And we do have non-scientific human belief systems where the laws do change. Typically these changes are called "miracles" in one way or another, and they represent something happening that "shouldn't" happen with the constant laws of nature.

Why after time shift we assume that the evolution of the system is governed by the same differential equation?

This is actually just a combination of the first two. If you believe that there are only constant laws of nature, and adding $$s$$ to all time terms in an equation describing a system is the correct way to write time symmetry mathematically, then it is only natural to presume the evolution of the system will be governed by the same equation after the time shift.

Suppose you're performing an experiment. As an example, you launch a ball with a gun. You record all data: inclination of the gun, quantity of powder, range observed. Or, if you have the necessary equipment, trajectory followed and times of ball passage in several points (I mean time passed from burst).

Then you repeat the experiment with the same initial data: inclination, mass of powder. You observe that all other data (range, trajectory) remain the same. Note that if things weren't so physics would be impossible, since no experiment could be repeated to verify its outcome.

Let's translate all that into mathematics. If your experiment is assumed to be governed by a differential equation, i.e. all variables $$x$$ of the experiment satisfy, as functions of time, $$F(x, \dot x, \ldots, t) = 0.$$ Note that by writing this we're assuming a differential equation exists, but are making no hypothesis on its dependence on $$t$$. If $$F$$ explicitly depended on $$t$$ the same experiment repeated at different times could give different results.

What does your experiment say about $$F\,$$?

You gave initial data at time $$t_0$$: $$x(t_0)=x_0$$, etc. and observed $$x(t)$$, say $$x_1(t)$$. Then you repeated the experiment at a different initial time $$t_0+\tau$$, with initial condition $$x(t_0+\tau)=x_0$$ and observed the at all times $$x(t)$$ is some $$x_2(t)$$ with $$x_2(t+\tau) = x_1(t).$$ This implies that $$F$$ doesn't explicitly depend on $$t$$.

ADD: I see there is more than one part to this question.

First, for the mathematical aspect:

The term "laws of nature" or "physical laws" refer to what a mathematician would call the evolution map of a dynamical system.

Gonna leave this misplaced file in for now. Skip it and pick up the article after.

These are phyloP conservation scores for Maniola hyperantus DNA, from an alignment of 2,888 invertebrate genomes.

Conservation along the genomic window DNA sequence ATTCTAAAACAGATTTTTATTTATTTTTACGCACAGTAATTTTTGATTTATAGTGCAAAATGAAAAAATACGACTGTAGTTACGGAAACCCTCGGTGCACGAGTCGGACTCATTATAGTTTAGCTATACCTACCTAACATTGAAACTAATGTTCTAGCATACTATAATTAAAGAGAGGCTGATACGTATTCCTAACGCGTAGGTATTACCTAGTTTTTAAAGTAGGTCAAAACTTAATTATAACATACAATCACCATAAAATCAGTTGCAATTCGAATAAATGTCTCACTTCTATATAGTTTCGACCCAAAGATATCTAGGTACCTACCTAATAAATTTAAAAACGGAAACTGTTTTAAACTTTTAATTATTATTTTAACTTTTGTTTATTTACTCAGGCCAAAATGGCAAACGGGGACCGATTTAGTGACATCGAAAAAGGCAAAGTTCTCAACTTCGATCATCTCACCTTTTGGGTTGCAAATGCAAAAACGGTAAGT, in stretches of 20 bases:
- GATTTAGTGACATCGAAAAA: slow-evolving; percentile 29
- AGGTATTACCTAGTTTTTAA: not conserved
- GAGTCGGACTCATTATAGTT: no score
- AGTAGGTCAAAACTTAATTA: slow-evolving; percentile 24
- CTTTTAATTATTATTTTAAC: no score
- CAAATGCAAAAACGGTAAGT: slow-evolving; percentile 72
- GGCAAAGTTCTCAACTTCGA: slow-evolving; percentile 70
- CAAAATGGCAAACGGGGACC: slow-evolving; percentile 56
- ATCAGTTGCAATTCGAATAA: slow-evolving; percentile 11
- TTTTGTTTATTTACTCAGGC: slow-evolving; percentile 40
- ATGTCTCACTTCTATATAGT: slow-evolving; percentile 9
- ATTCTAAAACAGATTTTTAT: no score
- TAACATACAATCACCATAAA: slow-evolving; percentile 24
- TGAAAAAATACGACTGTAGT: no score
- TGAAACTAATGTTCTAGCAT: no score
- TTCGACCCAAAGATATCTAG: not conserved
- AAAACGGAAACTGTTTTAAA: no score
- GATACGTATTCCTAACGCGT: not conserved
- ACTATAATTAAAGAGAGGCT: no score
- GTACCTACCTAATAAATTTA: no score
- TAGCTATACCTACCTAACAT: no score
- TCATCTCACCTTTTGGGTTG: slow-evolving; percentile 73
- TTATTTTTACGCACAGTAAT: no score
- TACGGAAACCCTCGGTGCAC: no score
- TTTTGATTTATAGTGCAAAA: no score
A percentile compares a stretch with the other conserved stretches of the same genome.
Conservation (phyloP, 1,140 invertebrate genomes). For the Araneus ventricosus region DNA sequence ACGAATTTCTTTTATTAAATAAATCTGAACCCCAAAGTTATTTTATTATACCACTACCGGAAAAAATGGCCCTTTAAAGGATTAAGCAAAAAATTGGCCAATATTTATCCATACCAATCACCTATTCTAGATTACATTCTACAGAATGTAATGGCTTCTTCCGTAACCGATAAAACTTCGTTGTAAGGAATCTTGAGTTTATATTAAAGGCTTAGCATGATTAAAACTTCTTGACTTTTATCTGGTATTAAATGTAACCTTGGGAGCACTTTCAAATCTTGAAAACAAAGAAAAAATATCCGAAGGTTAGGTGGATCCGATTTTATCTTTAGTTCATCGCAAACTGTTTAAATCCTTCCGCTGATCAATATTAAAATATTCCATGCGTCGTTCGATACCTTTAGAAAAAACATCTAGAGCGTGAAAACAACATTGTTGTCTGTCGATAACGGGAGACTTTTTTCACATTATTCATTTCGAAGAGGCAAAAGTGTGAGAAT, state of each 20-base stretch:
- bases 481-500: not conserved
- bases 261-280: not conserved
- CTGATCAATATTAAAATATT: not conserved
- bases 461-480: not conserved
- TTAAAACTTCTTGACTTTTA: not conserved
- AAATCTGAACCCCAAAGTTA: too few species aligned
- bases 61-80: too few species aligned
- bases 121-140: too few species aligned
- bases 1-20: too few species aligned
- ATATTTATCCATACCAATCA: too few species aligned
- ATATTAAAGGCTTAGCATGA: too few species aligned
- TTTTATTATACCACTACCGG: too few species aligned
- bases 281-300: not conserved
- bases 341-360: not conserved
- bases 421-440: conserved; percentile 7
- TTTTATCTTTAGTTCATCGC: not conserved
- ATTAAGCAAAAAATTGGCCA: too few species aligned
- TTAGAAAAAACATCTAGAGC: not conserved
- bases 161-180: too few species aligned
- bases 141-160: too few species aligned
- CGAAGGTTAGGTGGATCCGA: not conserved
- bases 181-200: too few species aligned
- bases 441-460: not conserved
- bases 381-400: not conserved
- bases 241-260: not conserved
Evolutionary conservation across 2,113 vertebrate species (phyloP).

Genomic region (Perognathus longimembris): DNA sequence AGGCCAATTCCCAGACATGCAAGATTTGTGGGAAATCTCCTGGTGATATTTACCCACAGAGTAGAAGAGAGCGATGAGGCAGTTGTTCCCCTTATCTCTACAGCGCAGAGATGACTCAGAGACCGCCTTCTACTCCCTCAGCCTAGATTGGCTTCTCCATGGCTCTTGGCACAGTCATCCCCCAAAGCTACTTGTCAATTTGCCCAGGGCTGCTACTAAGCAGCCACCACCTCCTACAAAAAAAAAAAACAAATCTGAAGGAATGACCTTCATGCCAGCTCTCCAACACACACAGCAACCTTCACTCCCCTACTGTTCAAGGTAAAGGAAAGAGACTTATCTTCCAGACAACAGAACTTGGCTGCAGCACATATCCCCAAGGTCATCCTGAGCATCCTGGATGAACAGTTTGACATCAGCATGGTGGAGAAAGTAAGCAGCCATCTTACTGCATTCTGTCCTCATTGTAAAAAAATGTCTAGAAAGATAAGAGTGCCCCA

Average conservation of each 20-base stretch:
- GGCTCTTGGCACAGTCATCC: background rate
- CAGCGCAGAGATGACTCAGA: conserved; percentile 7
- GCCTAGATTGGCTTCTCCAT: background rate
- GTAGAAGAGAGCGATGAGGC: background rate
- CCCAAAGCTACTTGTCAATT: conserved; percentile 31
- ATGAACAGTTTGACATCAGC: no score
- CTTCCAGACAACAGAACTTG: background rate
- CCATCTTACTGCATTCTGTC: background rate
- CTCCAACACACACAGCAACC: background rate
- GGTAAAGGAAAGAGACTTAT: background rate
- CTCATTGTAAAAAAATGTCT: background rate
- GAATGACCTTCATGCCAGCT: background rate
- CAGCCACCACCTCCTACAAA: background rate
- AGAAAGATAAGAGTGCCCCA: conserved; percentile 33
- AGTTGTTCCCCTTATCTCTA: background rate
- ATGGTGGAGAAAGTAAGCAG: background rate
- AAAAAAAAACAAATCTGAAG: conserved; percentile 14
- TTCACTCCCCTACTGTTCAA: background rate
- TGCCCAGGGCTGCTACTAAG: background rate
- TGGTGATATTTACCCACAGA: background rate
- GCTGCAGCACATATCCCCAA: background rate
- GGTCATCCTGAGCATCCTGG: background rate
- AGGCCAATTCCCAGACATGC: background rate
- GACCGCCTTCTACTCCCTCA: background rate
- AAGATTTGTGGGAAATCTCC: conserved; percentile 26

A "dynamical system", or DS, is basically a combination of a space $$M$$, typically some form of manifold, which is called the phase space and for which elements of represent possible present states or configurations of the dynamical system in question, a space $$T$$, called time space, which in this case is typically the real numbers $$\mathbb{R}$$ but in some cases is taken as a discrete space such as the natural numbers $$\mathbb{N}$$ or integers $$\mathbb{Z}$$, and represents the possible values that "time" can have, and finally a map $$\Phi$$, which is called the dynamics or "physical laws", if you want, of the system (also, time evolution map). The map $$\Phi$$ is just a mathematical function (though we might pose "reasonableness" stipulations like continuity, differentiability, etc.), and one which accepts both a time increment $$\Delta t$$ from $$T$$ and a configuration point $$p$$ from $$M$$, and returns what that point will evolve into after the lapse of $$\Delta t$$ worth of time. We typically write such as

$$\Phi^t(p)$$

or

$$\Phi(\Delta t, p)$$

depending. The key point is that also, this map can't just be arbitrary - in particular, it must satisfy two rules:

$$\Phi^0(p) = p$$

i.e. evolution by no time at all leaves the point unchanged, and

$$\Phi^{\Delta s}(\Phi^{\Delta t}(p)) = \Phi^{\Delta t + \Delta s}(p)$$

which basically says that if we evolve first by a time amount $$\Delta t$$, then evolve it some more by another amount $$\Delta s$$, that the total evolution produced should agree with that by evolving it straight off the bat by the sum-total of those amounts: $$\Delta s + \Delta t$$. The exponent notation is the one I personally prefer because the latter identity shows that this can be thought of as a sort of generalized compositional power or iteration of a function, so that the iteration count, or number of repeated applications of the function, may be a continuous parameter.